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2 Corinthians 5:14

2 Corinthians 5:14

For the love of Christ constraineth us
Or "containeth us"; holds and keeps us in our station and duty, as soldiers are held and kept together under a banner, or ensign displayed; to which the church refers, when she says, "his banner over me was love", ( Song of Solomon 2:4 ) . Nothing more effectually keeps ministers, or other believers, in the work and service of their Lord, or more strongly obliges and constrains them to a cheerful discharge of their duty to him, and one another, than his love displayed in his covenant engagements, in his assumption of human nature, and particularly in his dying for them, which is the instance given in the text:

because we thus judge;
having well weighed, and maturely considered the affair,

that if one died for all, then were all dead;
or "seeing one died for all"; for it is rather an assertion than a supposition, upon which the apostle reasons. The person designed, who died for all, is Jesus Christ, though not mentioned, and is to be supplied from the former clause. The doctrine of Christ's dying for men was well known, so that there was no need to mention his name; he is called "one", in distinction to the "all" he died for, and as exclusive of all others, he being sufficient of himself to answer the ends of his death; and therefore is to be looked unto, and believed on, alone for salvation, and to have all the glory of it. The manner of his dying is for, or in the room and stead of all; so that he died not merely as a martyr, or by way of example, or only for their good, but as their substitute, in their room and stead, having all the sins of his people upon him, for which he made satisfaction; and this the nature of his death shows, which was a sacrifice, a ransom, a propitiation and atonement. The persons for whom Christ died are all; not every individual of mankind, but all his people, all his sheep, all the members of his church, or all the sons he, as the great Captain of salvation, brings to glory. Wherefore this text does not make for the doctrine of general redemption; for it should be observed, that it does not say that Christ died for "all men", but for "all"; and so, agreeably to the Scriptures, may be understood of all the persons mentioned. Moreover, in the latter part of the text it is said, that those for whom Christ died, for them he rose again; he died for no more, nor for others, than those for whom he rose again: now those for whom he rose again, he rose for their justification; wherefore, if Christ rose for the justification of all men, all would be justified, or the end of Christ's resurrection would not be answered; but all men are not, nor will they be justified, some will be condemned; hence it follows, that Christ did not rise from the dead for all men, and consequently did not die for all men: besides, the "all" for whom Christ died, died with him, and through his death are dead both to the law and sin; and he died for them, that they might live, not to themselves, but to him; neither of which are true of all the individuals of mankind: to which may be added, that the context explains the all of such who are in Christ, are new creatures, are reconciled to God, whose trespasses are not imputed to them, for whom Christ was made sin, and who are made the righteousness of God in him; which cannot be said of all men. The conclusion from hence is,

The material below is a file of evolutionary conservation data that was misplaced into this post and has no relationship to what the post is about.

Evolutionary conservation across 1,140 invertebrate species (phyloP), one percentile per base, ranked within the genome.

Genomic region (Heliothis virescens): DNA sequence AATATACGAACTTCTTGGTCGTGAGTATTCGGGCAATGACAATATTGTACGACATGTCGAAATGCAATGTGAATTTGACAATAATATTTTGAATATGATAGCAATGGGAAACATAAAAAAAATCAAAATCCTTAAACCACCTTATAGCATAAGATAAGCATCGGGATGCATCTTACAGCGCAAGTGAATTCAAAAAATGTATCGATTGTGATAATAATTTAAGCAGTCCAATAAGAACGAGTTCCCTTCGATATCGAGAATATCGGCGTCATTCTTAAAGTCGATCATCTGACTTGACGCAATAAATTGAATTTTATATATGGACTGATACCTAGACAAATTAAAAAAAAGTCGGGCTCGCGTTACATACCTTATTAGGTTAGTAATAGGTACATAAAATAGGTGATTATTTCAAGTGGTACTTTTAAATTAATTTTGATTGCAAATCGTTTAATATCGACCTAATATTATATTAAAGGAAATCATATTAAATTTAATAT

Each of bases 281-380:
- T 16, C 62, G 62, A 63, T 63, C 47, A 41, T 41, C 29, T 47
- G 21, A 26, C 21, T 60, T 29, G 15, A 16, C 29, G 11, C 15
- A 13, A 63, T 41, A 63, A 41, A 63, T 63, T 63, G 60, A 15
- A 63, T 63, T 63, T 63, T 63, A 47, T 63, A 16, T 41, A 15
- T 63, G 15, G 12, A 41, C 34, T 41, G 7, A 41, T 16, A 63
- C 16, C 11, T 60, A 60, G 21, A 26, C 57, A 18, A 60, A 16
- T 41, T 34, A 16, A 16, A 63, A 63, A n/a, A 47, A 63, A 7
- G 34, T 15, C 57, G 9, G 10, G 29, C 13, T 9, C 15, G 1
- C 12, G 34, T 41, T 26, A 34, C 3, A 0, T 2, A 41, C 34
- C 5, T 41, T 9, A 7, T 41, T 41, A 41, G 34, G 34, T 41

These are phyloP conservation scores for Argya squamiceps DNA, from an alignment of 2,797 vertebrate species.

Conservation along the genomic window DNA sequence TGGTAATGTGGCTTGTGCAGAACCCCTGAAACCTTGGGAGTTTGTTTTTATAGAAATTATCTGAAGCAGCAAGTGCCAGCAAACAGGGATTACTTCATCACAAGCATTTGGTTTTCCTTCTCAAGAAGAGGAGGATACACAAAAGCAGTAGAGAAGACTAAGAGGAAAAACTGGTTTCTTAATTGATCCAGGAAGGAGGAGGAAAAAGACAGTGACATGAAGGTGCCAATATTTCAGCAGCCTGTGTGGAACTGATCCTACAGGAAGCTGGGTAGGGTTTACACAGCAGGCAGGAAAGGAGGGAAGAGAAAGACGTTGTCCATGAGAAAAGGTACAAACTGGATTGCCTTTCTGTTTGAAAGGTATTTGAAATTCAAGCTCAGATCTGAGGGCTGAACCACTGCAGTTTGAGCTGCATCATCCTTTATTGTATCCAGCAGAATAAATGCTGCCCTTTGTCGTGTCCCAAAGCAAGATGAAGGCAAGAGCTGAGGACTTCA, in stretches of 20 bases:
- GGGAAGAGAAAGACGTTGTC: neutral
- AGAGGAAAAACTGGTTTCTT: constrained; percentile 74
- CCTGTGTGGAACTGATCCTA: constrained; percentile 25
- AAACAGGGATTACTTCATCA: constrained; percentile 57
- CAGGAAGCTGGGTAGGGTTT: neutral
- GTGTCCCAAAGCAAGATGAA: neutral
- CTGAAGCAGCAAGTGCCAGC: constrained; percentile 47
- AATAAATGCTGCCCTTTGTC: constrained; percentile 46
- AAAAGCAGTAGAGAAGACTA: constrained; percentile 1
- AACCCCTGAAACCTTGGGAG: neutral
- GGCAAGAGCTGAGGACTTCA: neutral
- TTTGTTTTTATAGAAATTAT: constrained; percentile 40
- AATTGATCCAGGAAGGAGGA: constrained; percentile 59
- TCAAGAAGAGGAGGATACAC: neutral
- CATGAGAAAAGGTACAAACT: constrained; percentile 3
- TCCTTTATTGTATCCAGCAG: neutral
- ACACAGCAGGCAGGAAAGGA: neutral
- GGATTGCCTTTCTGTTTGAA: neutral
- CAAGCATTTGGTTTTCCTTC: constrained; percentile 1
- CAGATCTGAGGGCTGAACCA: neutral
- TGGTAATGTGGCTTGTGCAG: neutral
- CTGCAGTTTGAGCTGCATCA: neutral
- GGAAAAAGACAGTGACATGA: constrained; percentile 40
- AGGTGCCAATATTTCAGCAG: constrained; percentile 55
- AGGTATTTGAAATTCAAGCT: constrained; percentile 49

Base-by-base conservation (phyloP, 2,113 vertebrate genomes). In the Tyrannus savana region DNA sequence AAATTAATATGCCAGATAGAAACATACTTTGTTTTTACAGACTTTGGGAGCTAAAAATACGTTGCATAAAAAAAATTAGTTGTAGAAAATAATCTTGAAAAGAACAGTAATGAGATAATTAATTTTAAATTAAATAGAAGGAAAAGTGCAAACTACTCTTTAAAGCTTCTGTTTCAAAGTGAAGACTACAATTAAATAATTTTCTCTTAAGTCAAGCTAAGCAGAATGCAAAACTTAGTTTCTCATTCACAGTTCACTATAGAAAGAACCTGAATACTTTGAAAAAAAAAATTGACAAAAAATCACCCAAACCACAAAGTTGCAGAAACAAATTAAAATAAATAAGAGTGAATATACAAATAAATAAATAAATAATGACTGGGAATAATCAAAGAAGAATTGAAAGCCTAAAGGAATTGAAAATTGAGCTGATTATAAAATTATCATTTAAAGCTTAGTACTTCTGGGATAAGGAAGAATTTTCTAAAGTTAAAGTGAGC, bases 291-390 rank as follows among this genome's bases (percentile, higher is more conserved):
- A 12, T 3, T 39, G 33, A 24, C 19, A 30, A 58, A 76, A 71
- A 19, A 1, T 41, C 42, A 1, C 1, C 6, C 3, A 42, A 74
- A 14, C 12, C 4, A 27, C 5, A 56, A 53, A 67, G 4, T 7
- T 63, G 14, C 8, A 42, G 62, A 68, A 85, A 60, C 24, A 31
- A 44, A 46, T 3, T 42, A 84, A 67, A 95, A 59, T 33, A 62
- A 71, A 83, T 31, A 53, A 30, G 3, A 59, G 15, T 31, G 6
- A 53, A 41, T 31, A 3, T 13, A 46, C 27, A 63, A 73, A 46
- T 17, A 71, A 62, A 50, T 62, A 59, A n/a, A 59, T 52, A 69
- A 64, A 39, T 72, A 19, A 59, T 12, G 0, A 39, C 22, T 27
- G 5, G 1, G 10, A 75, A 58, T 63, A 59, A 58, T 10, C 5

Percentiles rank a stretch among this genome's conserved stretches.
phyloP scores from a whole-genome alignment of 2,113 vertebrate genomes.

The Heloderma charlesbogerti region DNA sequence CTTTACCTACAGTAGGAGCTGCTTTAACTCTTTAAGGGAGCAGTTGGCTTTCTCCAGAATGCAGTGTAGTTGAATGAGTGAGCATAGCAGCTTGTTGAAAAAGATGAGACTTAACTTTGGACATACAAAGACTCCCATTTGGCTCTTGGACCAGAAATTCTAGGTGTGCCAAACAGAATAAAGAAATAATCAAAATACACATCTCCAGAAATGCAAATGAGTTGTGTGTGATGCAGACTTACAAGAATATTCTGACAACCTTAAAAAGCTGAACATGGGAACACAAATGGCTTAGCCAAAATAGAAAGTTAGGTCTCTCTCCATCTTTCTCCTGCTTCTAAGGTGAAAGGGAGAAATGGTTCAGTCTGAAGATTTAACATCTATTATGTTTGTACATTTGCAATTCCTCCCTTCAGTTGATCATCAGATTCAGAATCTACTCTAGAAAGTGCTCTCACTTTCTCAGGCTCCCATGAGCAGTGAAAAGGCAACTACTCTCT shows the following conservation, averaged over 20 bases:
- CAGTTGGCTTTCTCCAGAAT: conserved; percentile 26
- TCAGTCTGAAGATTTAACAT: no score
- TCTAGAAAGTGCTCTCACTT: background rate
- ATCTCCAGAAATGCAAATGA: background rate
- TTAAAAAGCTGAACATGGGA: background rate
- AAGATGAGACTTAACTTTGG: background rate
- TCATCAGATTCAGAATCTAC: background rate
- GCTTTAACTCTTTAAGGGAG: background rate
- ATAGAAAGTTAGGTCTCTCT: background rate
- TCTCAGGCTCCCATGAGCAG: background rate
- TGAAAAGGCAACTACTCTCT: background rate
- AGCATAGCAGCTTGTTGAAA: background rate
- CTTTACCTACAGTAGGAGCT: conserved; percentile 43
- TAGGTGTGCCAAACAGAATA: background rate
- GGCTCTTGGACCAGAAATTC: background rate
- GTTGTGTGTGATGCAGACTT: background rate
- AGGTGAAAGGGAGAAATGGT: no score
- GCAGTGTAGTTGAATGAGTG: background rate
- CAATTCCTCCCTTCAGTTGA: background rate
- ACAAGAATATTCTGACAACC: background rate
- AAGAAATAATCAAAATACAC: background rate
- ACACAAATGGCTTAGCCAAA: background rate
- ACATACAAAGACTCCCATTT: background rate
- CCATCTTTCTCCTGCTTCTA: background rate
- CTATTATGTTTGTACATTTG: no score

then were all dead;
meaning, either that those for whom Christ died, were dead in Adam, dead in law, dead in trespasses and sins, which made it necessary for him to die for them; otherwise, there would have been no occasion for his death; yet it does not follow from hence, that Christ died for all that are in such a condition; only that those for whom Christ died were dead in this sense, admitting this to be the sense of the passage; though death in sin seems not to be intended, since that all men are dead in sin, would have been a truth, if Christ had died for none; and much less is this an effect, or what follows upon the death of Christ; nor does it capacitate, but renders men incapable of living to Christ: wherefore a mystical death in, and with Christ, seems rather to he meant; and so the Ethiopic version reads it, "in whom everyone is dead". Christ died as the head and representative of his people, and they all died in him, were crucified with him, and through his death became dead to the law, as to its curse and condemnation; and to sin, as to its damning power, being acquitted, discharged, and justified from it; the consequence of which is a deliverance from the dominion of it, whereby they become capable of living to the glory of Christ. The sense of the passage is not, that Christ died for all that were dead, but that all were dead for whom he died; which is true of them, whether in the former, or in the latter sense: the article (oi) , is anaphorical or relative, as Beza and Piscator observe; and the meaning is, that if Christ died for all, then all "those" were dead for whom he died.

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